CHICAGO – I had an uncle whose lifelong financial goal was to raise $1 million to bequeath to his children.
A farmer, he was frugal by nature; in his 70s, he finally achieved his goal. Rather than celebrate his wealth, to be transformed into the poorest, most miserly man I have ever known.
Each purchase – as well as any downturn in the markets – moved back across the goal line into negative territory, making the loss much bigger in his head than it was in his life. The declines had no impact on his ability to live out his days in comfort – they didn’t impact his ability to afford everything he might want or need – but did have an effect massive impact on his mental health and his ability to profit from his financial achievements.
The potential of not achieving his goal made him more tense and anxious about money than ever.
I’ve been thinking about him a lot lately, as the market has had a miserable start to the year.
With stocks falling sharply and bonds losing momentum, I’m afraid many people share my late uncle’s mindset. They see portfolios losing ground, pulling back on important milestones and being scared.
It’s emotional but understandable. Most investors hate losses more than they love gains, but they anchor their minds to the highs, which means that every time they see a new high for their account value, they internalize the line. high water.
Rather than seeing the years of gains and progress that made their holdings a good number, they consider that any drop from a peak leaves them on a bad number.
These profits are made on paper and not set in stone, but that doesn’t reduce the feeling of loss when a portfolio pulls back.
The impact is now compounded by rising prices and high inflation. He associates the feeling of loss with the feeling that things will never be affordable again and that stepping back from a wallet marker can feel like driving at high speed in the wrong direction.
It’s incredibly difficult to fight.
“Telling people to do nothing to meet those conditions—because they had better stay on the course they set for themselves—is unsatisfying when they have anchored themselves at the highest level of balance and don’t want to don’t let go,” says Christine Benz, director of personal finance and retirement planning for Morningstar. “Nothing will really make them feel better until they get back to that peak.”
While falling from a high tends to make a decline seem quick and precipitous, investors should hold back.
I could trot old chestnuts about feeling good about how far we’ve come, but that’s just cold comfort when the stock market enters bearish territory.
Experts at the Morningstar Investment Conference in Chicago last week were quick to offer portfolio solutions on how to invest in this storm, but had nothing to offer other than “hold on” to the tense investors.
That might be good advice, but it’s not helpful when all is not well.
Nervous investors should instead consider a few other factors:
How did you define your goal or target?
Many people are like my uncle. He never did any analysis of his needs – in fact, his goal was to pass on wealth to his children – it was just to reach large numbers.
You don’t save and invest because it gets you to a certain number, you get to a certain number because you saved and invested to have peace of mind that you could live comfortably.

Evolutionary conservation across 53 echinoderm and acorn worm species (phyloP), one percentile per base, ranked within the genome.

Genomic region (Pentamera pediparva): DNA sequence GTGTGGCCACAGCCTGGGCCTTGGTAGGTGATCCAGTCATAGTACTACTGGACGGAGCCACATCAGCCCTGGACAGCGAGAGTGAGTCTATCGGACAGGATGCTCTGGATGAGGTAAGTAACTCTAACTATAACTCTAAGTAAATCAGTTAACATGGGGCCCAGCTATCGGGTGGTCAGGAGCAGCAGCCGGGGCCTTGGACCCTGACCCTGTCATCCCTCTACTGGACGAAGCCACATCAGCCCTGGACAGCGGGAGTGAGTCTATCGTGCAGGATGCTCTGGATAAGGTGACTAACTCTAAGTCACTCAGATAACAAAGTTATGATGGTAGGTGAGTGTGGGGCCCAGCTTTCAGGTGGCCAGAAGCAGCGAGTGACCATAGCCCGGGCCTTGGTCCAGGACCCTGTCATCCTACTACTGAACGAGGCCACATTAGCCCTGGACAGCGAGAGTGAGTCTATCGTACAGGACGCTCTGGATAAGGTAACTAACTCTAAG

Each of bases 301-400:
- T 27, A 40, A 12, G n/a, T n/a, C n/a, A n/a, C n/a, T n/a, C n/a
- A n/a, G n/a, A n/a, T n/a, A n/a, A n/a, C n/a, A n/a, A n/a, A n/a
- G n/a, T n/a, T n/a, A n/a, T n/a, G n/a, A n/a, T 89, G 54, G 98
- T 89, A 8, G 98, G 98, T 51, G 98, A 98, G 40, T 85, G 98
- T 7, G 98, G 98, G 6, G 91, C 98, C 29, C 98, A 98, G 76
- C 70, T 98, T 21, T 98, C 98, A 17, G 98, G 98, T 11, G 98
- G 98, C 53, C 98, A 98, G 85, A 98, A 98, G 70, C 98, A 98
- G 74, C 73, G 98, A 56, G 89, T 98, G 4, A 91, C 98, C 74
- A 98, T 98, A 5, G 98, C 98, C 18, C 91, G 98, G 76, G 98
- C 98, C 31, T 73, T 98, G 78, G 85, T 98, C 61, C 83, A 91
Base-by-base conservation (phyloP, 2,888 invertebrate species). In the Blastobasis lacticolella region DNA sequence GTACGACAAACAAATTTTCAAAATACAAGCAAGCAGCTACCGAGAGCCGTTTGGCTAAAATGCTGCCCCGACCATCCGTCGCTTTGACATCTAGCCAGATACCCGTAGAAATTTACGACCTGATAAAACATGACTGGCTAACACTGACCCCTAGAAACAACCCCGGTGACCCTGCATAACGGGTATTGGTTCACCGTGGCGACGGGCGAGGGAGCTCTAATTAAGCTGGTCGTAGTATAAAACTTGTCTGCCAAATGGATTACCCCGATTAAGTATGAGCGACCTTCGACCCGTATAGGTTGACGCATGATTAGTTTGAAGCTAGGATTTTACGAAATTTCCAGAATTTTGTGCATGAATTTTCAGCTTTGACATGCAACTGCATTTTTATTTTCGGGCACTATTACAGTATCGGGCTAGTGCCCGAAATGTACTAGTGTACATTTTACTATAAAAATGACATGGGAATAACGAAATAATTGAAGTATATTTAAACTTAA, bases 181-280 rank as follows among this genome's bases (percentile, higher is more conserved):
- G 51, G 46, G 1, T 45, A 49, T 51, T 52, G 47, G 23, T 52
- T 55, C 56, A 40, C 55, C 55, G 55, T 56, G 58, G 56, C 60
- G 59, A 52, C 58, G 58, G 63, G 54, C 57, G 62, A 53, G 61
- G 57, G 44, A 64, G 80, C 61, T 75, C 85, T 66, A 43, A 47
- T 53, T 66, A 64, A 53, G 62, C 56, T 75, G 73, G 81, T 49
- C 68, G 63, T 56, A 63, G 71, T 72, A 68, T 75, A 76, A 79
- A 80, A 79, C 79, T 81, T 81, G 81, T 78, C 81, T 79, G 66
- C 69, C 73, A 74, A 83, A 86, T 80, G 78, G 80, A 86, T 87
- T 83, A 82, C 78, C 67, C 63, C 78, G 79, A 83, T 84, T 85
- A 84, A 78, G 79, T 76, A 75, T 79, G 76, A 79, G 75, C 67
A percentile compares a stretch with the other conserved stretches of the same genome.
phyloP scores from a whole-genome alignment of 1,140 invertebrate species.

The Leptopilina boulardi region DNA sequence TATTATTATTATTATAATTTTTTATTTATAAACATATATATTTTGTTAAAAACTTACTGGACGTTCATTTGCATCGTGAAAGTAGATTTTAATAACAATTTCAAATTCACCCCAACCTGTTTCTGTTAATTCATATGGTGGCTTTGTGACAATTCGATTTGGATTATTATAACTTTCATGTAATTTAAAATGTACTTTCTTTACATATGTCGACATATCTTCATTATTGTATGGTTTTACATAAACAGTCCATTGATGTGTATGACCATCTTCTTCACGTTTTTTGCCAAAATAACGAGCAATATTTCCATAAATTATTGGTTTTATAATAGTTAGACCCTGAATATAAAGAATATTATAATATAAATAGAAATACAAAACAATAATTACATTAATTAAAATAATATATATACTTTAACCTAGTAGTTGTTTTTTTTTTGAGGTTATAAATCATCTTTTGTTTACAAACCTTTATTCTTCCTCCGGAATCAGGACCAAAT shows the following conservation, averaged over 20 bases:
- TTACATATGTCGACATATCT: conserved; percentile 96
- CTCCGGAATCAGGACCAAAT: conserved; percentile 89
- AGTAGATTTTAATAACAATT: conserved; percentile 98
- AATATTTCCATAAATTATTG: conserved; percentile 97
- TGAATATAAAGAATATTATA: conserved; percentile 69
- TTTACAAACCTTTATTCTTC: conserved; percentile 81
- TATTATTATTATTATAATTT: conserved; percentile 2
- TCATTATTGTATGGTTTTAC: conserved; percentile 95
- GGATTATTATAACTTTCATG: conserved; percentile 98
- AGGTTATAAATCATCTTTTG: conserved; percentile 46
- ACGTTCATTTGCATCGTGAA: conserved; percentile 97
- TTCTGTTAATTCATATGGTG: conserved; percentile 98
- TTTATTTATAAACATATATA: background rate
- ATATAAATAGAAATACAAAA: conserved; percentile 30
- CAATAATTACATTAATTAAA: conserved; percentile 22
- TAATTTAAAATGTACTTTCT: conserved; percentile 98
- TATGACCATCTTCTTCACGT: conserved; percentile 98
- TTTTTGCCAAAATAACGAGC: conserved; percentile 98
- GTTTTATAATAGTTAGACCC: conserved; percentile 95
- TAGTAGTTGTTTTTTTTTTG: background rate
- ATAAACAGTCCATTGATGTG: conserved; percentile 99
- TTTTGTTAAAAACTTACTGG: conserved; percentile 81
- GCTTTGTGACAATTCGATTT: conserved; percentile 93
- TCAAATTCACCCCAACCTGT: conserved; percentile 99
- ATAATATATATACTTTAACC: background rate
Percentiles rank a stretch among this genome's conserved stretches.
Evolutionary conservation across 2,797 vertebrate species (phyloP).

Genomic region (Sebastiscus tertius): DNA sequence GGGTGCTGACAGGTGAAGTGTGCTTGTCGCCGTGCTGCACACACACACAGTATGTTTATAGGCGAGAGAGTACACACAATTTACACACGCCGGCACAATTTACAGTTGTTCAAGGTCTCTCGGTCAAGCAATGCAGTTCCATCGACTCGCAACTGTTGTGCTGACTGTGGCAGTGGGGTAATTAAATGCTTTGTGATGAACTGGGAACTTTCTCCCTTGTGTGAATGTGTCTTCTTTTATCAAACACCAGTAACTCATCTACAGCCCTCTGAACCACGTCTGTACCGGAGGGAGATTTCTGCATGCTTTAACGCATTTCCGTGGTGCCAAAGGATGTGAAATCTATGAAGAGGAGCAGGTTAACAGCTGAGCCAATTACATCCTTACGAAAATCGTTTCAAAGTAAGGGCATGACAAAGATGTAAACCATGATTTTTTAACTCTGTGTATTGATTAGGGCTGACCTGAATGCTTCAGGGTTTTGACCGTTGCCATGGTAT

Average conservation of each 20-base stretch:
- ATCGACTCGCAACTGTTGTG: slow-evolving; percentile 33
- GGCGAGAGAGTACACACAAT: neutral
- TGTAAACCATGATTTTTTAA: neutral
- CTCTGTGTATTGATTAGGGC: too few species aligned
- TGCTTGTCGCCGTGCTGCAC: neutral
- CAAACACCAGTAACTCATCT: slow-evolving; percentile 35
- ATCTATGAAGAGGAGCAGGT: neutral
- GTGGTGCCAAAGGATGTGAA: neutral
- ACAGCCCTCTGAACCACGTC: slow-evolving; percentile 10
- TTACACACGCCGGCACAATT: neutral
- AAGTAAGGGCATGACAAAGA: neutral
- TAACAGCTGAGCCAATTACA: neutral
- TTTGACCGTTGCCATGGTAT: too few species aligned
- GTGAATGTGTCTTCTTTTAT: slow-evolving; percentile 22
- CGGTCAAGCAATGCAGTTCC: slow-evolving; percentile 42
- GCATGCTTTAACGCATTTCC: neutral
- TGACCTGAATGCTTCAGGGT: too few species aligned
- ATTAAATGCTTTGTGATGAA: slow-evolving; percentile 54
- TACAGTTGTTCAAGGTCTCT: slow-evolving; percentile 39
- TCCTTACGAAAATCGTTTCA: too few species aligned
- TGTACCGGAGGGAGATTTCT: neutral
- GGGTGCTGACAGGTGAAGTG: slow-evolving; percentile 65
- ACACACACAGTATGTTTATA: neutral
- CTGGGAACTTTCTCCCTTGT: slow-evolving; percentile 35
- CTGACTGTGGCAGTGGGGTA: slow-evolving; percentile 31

Are losses and setbacks important in your life, or only for your target?
I recently spoke with a young investor who was hoping to amass $50,000 in savings by age 25. He was upset that the market downturn was going to leave him short.
It’s disappointing, but the money he’s saved and invested puts him way ahead of his peers.
Not achieving a goal is much less important than putting in the effort and getting close to it.
If your portfolio remains healthy and on track to meet your long-term goals and needs, where it is now and what it’s done for you lately isn’t that important.
Is this a temporary setback or a real loss?
I am not immune to this thought; the last time i checked my portfolio it had fallen below a round number which is meaningful to me as a goal because that is where i hoped to be when i hit 65.
It’s disappointing, but I don’t reach that stage in my life for five years, so the drop doesn’t prevent me from achieving my major financial planning goals.
The time horizon is important when it comes to your goals. Although a retiree may feel the current conditions more acutely than the young man who likes to save, this does not mean that the situation is dire.
Most people would be quite happy to be confronted with my uncle’s situation. Even short of numbers – which he ultimately didn’t – he would still have been wealthy by most standards and set for life according to his own lifestyle. He had everything he wanted except the number.
Do you really have a different view of your investments?
We are happy when the market gains 15% and miserable when it loses 15%. It’s the same move, but no one complains about volatility when it works in our favor.
If your portfolio wasn’t too volatile or scary on its way to the level you locked in your head as a spike, a downturn shouldn’t scare you.
“Make your decisions based on the market, not emotion,” says Benz. “Focus on what your money can do for you, not on achieving a certain goal. These are not comfortable times, but unless you look at them thinking there has been a shift in thought – that the market is different and has changed forever – don’t let your emotions take over. over on you.